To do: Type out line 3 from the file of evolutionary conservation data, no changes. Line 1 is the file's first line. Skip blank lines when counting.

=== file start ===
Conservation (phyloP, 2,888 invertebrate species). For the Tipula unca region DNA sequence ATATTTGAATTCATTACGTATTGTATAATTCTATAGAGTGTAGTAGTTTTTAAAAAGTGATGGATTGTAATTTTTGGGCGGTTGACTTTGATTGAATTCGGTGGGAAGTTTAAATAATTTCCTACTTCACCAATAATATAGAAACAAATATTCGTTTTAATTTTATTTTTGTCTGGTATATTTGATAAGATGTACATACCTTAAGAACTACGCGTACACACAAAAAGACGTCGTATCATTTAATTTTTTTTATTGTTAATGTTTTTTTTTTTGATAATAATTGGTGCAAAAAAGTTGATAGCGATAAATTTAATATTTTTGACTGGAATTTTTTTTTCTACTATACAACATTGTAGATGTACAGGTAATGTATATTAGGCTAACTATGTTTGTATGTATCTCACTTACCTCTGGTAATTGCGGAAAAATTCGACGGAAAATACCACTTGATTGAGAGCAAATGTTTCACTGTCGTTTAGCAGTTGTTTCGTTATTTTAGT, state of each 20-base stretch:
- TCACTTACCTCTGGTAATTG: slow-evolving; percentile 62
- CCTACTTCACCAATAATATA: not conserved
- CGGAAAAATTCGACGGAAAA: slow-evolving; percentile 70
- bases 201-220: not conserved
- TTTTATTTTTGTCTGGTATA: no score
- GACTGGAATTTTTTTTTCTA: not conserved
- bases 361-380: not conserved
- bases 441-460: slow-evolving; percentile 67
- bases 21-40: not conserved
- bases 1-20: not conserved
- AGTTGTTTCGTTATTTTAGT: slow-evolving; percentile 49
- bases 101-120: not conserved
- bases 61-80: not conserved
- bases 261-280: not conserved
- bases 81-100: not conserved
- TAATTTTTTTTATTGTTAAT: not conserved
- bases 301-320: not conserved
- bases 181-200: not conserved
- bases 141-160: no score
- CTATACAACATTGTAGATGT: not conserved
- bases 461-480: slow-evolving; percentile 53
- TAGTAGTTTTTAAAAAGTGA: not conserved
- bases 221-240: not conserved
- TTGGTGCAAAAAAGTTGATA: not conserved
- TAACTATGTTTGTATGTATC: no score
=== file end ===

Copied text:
- CCTACTTCACCAATAATATA: not conserved